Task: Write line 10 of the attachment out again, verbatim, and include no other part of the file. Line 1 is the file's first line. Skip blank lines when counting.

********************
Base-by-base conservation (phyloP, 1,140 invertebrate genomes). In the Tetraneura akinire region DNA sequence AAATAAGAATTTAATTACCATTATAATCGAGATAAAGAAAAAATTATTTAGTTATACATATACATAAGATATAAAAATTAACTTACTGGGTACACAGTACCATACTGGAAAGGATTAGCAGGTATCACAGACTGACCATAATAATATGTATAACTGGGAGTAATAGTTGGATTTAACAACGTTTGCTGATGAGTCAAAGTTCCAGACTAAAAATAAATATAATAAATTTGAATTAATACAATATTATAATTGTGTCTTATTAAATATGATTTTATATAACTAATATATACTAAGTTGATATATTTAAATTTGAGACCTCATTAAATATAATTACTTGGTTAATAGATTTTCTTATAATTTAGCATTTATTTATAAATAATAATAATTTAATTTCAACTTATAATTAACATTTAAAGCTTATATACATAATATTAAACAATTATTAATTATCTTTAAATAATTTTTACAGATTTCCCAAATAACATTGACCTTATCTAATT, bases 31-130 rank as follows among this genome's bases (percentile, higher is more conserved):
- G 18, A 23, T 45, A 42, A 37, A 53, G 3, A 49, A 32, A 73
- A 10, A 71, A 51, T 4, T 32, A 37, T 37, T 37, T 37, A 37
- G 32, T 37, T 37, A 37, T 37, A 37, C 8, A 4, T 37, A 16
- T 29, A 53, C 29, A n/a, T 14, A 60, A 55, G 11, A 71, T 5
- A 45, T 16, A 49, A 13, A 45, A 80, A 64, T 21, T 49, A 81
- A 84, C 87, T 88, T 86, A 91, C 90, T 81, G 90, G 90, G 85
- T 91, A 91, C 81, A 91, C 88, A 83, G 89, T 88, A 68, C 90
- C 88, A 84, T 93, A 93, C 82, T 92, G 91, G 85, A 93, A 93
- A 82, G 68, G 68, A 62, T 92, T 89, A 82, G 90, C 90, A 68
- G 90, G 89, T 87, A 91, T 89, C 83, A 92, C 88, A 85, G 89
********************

- A 82, G 68, G 68, A 62, T 92, T 89, A 82, G 90, C 90, A 68